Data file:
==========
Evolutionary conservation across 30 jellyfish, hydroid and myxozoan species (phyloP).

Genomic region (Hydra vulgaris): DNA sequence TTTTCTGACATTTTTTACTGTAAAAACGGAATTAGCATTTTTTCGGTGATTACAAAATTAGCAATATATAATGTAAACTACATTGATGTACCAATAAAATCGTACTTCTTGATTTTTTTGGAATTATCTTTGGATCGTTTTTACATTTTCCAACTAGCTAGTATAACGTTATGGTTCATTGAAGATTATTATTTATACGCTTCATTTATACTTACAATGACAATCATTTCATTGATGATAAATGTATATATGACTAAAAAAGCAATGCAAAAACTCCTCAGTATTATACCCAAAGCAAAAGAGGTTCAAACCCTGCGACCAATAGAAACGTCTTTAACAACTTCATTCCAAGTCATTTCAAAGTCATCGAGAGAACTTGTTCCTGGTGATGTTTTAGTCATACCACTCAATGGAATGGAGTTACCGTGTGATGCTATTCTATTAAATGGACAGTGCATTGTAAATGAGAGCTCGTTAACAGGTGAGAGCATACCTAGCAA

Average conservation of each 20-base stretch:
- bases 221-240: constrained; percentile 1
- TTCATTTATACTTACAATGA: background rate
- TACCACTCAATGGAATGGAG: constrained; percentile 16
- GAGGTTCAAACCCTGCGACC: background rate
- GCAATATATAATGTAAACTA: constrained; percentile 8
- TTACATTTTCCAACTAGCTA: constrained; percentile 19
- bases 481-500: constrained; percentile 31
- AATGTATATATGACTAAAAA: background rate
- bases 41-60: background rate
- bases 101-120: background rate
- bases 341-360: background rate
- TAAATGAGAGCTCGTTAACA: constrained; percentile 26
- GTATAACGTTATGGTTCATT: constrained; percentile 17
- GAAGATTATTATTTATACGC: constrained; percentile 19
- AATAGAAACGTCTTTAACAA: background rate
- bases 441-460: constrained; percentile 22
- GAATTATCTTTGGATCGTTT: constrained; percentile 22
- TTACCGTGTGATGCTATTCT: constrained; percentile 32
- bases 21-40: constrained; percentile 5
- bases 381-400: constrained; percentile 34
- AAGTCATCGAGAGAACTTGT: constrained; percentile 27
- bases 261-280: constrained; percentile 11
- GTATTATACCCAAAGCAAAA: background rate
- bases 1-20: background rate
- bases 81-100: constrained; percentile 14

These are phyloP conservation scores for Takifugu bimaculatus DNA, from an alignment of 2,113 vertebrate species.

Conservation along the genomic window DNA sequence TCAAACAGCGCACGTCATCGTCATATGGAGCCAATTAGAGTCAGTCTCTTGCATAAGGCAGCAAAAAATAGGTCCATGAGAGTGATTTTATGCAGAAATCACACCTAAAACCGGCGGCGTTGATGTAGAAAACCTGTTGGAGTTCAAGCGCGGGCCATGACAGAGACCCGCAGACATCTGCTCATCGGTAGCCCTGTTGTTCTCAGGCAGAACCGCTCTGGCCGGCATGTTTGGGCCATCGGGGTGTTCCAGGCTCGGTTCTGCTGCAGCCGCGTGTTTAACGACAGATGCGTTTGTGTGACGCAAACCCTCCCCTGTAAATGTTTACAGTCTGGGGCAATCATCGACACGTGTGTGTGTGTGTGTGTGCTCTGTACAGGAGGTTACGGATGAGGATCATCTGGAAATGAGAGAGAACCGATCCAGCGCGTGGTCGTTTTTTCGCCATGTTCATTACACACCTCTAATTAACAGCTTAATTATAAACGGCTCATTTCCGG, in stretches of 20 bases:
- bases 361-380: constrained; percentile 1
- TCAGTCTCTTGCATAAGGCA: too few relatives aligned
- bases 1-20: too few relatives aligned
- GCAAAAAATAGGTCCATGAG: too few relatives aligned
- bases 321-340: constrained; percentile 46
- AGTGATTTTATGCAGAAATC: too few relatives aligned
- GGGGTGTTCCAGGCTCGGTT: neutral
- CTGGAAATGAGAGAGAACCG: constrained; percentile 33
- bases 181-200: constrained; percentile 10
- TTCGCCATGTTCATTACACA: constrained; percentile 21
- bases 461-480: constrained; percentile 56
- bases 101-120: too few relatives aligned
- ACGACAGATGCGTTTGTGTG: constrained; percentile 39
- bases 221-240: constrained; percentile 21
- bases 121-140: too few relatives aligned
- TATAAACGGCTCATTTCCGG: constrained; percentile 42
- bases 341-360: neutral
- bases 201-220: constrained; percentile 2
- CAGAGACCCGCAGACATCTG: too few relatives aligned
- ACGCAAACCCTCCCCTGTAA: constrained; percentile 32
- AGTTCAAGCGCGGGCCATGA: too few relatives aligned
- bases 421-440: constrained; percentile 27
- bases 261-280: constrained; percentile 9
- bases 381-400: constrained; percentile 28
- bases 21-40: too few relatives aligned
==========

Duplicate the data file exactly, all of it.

Evolutionary conservation across 30 jellyfish, hydroid and myxozoan species (phyloP).

Genomic region (Hydra vulgaris): DNA sequence TTTTCTGACATTTTTTACTGTAAAAACGGAATTAGCATTTTTTCGGTGATTACAAAATTAGCAATATATAATGTAAACTACATTGATGTACCAATAAAATCGTACTTCTTGATTTTTTTGGAATTATCTTTGGATCGTTTTTACATTTTCCAACTAGCTAGTATAACGTTATGGTTCATTGAAGATTATTATTTATACGCTTCATTTATACTTACAATGACAATCATTTCATTGATGATAAATGTATATATGACTAAAAAAGCAATGCAAAAACTCCTCAGTATTATACCCAAAGCAAAAGAGGTTCAAACCCTGCGACCAATAGAAACGTCTTTAACAACTTCATTCCAAGTCATTTCAAAGTCATCGAGAGAACTTGTTCCTGGTGATGTTTTAGTCATACCACTCAATGGAATGGAGTTACCGTGTGATGCTATTCTATTAAATGGACAGTGCATTGTAAATGAGAGCTCGTTAACAGGTGAGAGCATACCTAGCAA

Average conservation of each 20-base stretch:
- bases 221-240: constrained; percentile 1
- TTCATTTATACTTACAATGA: background rate
- TACCACTCAATGGAATGGAG: constrained; percentile 16
- GAGGTTCAAACCCTGCGACC: background rate
- GCAATATATAATGTAAACTA: constrained; percentile 8
- TTACATTTTCCAACTAGCTA: constrained; percentile 19
- bases 481-500: constrained; percentile 31
- AATGTATATATGACTAAAAA: background rate
- bases 41-60: background rate
- bases 101-120: background rate
- bases 341-360: background rate
- TAAATGAGAGCTCGTTAACA: constrained; percentile 26
- GTATAACGTTATGGTTCATT: constrained; percentile 17
- GAAGATTATTATTTATACGC: constrained; percentile 19
- AATAGAAACGTCTTTAACAA: background rate
- bases 441-460: constrained; percentile 22
- GAATTATCTTTGGATCGTTT: constrained; percentile 22
- TTACCGTGTGATGCTATTCT: constrained; percentile 32
- bases 21-40: constrained; percentile 5
- bases 381-400: constrained; percentile 34
- AAGTCATCGAGAGAACTTGT: constrained; percentile 27
- bases 261-280: constrained; percentile 11
- GTATTATACCCAAAGCAAAA: background rate
- bases 1-20: background rate
- bases 81-100: constrained; percentile 14

These are phyloP conservation scores for Takifugu bimaculatus DNA, from an alignment of 2,113 vertebrate species.

Conservation along the genomic window DNA sequence TCAAACAGCGCACGTCATCGTCATATGGAGCCAATTAGAGTCAGTCTCTTGCATAAGGCAGCAAAAAATAGGTCCATGAGAGTGATTTTATGCAGAAATCACACCTAAAACCGGCGGCGTTGATGTAGAAAACCTGTTGGAGTTCAAGCGCGGGCCATGACAGAGACCCGCAGACATCTGCTCATCGGTAGCCCTGTTGTTCTCAGGCAGAACCGCTCTGGCCGGCATGTTTGGGCCATCGGGGTGTTCCAGGCTCGGTTCTGCTGCAGCCGCGTGTTTAACGACAGATGCGTTTGTGTGACGCAAACCCTCCCCTGTAAATGTTTACAGTCTGGGGCAATCATCGACACGTGTGTGTGTGTGTGTGTGCTCTGTACAGGAGGTTACGGATGAGGATCATCTGGAAATGAGAGAGAACCGATCCAGCGCGTGGTCGTTTTTTCGCCATGTTCATTACACACCTCTAATTAACAGCTTAATTATAAACGGCTCATTTCCGG, in stretches of 20 bases:
- bases 361-380: constrained; percentile 1
- TCAGTCTCTTGCATAAGGCA: too few relatives aligned
- bases 1-20: too few relatives aligned
- GCAAAAAATAGGTCCATGAG: too few relatives aligned
- bases 321-340: constrained; percentile 46
- AGTGATTTTATGCAGAAATC: too few relatives aligned
- GGGGTGTTCCAGGCTCGGTT: neutral
- CTGGAAATGAGAGAGAACCG: constrained; percentile 33
- bases 181-200: constrained; percentile 10
- TTCGCCATGTTCATTACACA: constrained; percentile 21
- bases 461-480: constrained; percentile 56
- bases 101-120: too few relatives aligned
- ACGACAGATGCGTTTGTGTG: constrained; percentile 39
- bases 221-240: constrained; percentile 21
- bases 121-140: too few relatives aligned
- TATAAACGGCTCATTTCCGG: constrained; percentile 42
- bases 341-360: neutral
- bases 201-220: constrained; percentile 2
- CAGAGACCCGCAGACATCTG: too few relatives aligned
- ACGCAAACCCTCCCCTGTAA: constrained; percentile 32
- AGTTCAAGCGCGGGCCATGA: too few relatives aligned
- bases 421-440: constrained; percentile 27
- bases 261-280: constrained; percentile 9
- bases 381-400: constrained; percentile 28
- bases 21-40: too few relatives aligned